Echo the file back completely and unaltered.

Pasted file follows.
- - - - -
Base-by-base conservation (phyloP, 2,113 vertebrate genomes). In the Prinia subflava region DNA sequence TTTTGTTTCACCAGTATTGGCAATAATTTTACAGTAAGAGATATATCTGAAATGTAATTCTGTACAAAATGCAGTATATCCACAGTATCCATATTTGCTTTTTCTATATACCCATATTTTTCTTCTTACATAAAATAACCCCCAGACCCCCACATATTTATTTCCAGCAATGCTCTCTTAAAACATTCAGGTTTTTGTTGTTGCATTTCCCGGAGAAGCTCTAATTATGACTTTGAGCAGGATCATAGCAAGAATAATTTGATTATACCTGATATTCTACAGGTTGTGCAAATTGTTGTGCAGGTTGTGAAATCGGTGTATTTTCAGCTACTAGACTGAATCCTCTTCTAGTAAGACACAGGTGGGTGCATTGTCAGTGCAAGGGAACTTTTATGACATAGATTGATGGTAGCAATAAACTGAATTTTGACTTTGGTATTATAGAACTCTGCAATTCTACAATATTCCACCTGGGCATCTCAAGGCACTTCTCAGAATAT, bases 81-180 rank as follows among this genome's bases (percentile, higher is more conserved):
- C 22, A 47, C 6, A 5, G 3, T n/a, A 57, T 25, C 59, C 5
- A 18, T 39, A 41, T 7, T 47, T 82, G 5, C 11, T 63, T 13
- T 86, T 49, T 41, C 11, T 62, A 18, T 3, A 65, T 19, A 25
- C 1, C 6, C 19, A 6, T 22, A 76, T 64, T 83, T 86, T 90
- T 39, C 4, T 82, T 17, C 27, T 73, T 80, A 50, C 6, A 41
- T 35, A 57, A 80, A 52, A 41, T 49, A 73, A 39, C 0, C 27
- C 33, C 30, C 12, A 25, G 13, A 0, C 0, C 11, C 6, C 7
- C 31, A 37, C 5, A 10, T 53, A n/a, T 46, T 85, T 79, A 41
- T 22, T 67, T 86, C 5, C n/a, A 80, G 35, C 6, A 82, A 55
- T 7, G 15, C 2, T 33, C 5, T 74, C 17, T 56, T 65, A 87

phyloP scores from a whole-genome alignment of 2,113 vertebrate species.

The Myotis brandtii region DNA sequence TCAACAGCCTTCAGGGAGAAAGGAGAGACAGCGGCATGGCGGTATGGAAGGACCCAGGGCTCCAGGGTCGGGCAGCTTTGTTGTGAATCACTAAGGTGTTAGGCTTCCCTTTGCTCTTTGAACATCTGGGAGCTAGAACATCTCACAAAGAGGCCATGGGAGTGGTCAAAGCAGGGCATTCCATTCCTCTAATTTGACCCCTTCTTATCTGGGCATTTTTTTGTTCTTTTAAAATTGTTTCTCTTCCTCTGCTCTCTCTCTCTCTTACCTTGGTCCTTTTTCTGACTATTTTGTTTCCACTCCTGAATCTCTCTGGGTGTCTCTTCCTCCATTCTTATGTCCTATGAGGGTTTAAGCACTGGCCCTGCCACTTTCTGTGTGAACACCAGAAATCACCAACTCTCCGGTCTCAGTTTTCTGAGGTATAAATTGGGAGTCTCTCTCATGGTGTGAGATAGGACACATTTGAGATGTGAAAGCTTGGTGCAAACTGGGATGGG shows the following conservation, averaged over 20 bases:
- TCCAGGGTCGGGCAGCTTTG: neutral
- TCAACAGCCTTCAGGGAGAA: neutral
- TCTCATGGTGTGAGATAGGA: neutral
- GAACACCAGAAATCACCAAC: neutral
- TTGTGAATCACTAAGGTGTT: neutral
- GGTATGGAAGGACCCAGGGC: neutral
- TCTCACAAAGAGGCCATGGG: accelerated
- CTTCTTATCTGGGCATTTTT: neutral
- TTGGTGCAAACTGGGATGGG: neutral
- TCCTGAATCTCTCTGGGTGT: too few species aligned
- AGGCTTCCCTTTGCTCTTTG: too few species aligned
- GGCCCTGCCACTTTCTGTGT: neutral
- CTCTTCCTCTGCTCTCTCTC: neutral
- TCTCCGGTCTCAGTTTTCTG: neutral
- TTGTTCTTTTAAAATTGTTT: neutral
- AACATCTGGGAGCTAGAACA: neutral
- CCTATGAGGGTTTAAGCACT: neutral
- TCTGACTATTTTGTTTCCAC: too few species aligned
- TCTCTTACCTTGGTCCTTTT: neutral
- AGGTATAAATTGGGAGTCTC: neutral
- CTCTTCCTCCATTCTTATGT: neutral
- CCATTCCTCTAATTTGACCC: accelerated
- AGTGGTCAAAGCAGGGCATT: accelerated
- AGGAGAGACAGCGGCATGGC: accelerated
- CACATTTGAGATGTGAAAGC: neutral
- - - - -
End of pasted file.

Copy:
Base-by-base conservation (phyloP, 2,113 vertebrate genomes). In the Prinia subflava region DNA sequence TTTTGTTTCACCAGTATTGGCAATAATTTTACAGTAAGAGATATATCTGAAATGTAATTCTGTACAAAATGCAGTATATCCACAGTATCCATATTTGCTTTTTCTATATACCCATATTTTTCTTCTTACATAAAATAACCCCCAGACCCCCACATATTTATTTCCAGCAATGCTCTCTTAAAACATTCAGGTTTTTGTTGTTGCATTTCCCGGAGAAGCTCTAATTATGACTTTGAGCAGGATCATAGCAAGAATAATTTGATTATACCTGATATTCTACAGGTTGTGCAAATTGTTGTGCAGGTTGTGAAATCGGTGTATTTTCAGCTACTAGACTGAATCCTCTTCTAGTAAGACACAGGTGGGTGCATTGTCAGTGCAAGGGAACTTTTATGACATAGATTGATGGTAGCAATAAACTGAATTTTGACTTTGGTATTATAGAACTCTGCAATTCTACAATATTCCACCTGGGCATCTCAAGGCACTTCTCAGAATAT, bases 81-180 rank as follows among this genome's bases (percentile, higher is more conserved):
- C 22, A 47, C 6, A 5, G 3, T n/a, A 57, T 25, C 59, C 5
- A 18, T 39, A 41, T 7, T 47, T 82, G 5, C 11, T 63, T 13
- T 86, T 49, T 41, C 11, T 62, A 18, T 3, A 65, T 19, A 25
- C 1, C 6, C 19, A 6, T 22, A 76, T 64, T 83, T 86, T 90
- T 39, C 4, T 82, T 17, C 27, T 73, T 80, A 50, C 6, A 41
- T 35, A 57, A 80, A 52, A 41, T 49, A 73, A 39, C 0, C 27
- C 33, C 30, C 12, A 25, G 13, A 0, C 0, C 11, C 6, C 7
- C 31, A 37, C 5, A 10, T 53, A n/a, T 46, T 85, T 79, A 41
- T 22, T 67, T 86, C 5, C n/a, A 80, G 35, C 6, A 82, A 55
- T 7, G 15, C 2, T 33, C 5, T 74, C 17, T 56, T 65, A 87

phyloP scores from a whole-genome alignment of 2,113 vertebrate species.

The Myotis brandtii region DNA sequence TCAACAGCCTTCAGGGAGAAAGGAGAGACAGCGGCATGGCGGTATGGAAGGACCCAGGGCTCCAGGGTCGGGCAGCTTTGTTGTGAATCACTAAGGTGTTAGGCTTCCCTTTGCTCTTTGAACATCTGGGAGCTAGAACATCTCACAAAGAGGCCATGGGAGTGGTCAAAGCAGGGCATTCCATTCCTCTAATTTGACCCCTTCTTATCTGGGCATTTTTTTGTTCTTTTAAAATTGTTTCTCTTCCTCTGCTCTCTCTCTCTCTTACCTTGGTCCTTTTTCTGACTATTTTGTTTCCACTCCTGAATCTCTCTGGGTGTCTCTTCCTCCATTCTTATGTCCTATGAGGGTTTAAGCACTGGCCCTGCCACTTTCTGTGTGAACACCAGAAATCACCAACTCTCCGGTCTCAGTTTTCTGAGGTATAAATTGGGAGTCTCTCTCATGGTGTGAGATAGGACACATTTGAGATGTGAAAGCTTGGTGCAAACTGGGATGGG shows the following conservation, averaged over 20 bases:
- TCCAGGGTCGGGCAGCTTTG: neutral
- TCAACAGCCTTCAGGGAGAA: neutral
- TCTCATGGTGTGAGATAGGA: neutral
- GAACACCAGAAATCACCAAC: neutral
- TTGTGAATCACTAAGGTGTT: neutral
- GGTATGGAAGGACCCAGGGC: neutral
- TCTCACAAAGAGGCCATGGG: accelerated
- CTTCTTATCTGGGCATTTTT: neutral
- TTGGTGCAAACTGGGATGGG: neutral
- TCCTGAATCTCTCTGGGTGT: too few species aligned
- AGGCTTCCCTTTGCTCTTTG: too few species aligned
- GGCCCTGCCACTTTCTGTGT: neutral
- CTCTTCCTCTGCTCTCTCTC: neutral
- TCTCCGGTCTCAGTTTTCTG: neutral
- TTGTTCTTTTAAAATTGTTT: neutral
- AACATCTGGGAGCTAGAACA: neutral
- CCTATGAGGGTTTAAGCACT: neutral
- TCTGACTATTTTGTTTCCAC: too few species aligned
- TCTCTTACCTTGGTCCTTTT: neutral
- AGGTATAAATTGGGAGTCTC: neutral
- CTCTTCCTCCATTCTTATGT: neutral
- CCATTCCTCTAATTTGACCC: accelerated
- AGTGGTCAAAGCAGGGCATT: accelerated
- AGGAGAGACAGCGGCATGGC: accelerated
- CACATTTGAGATGTGAAAGC: neutral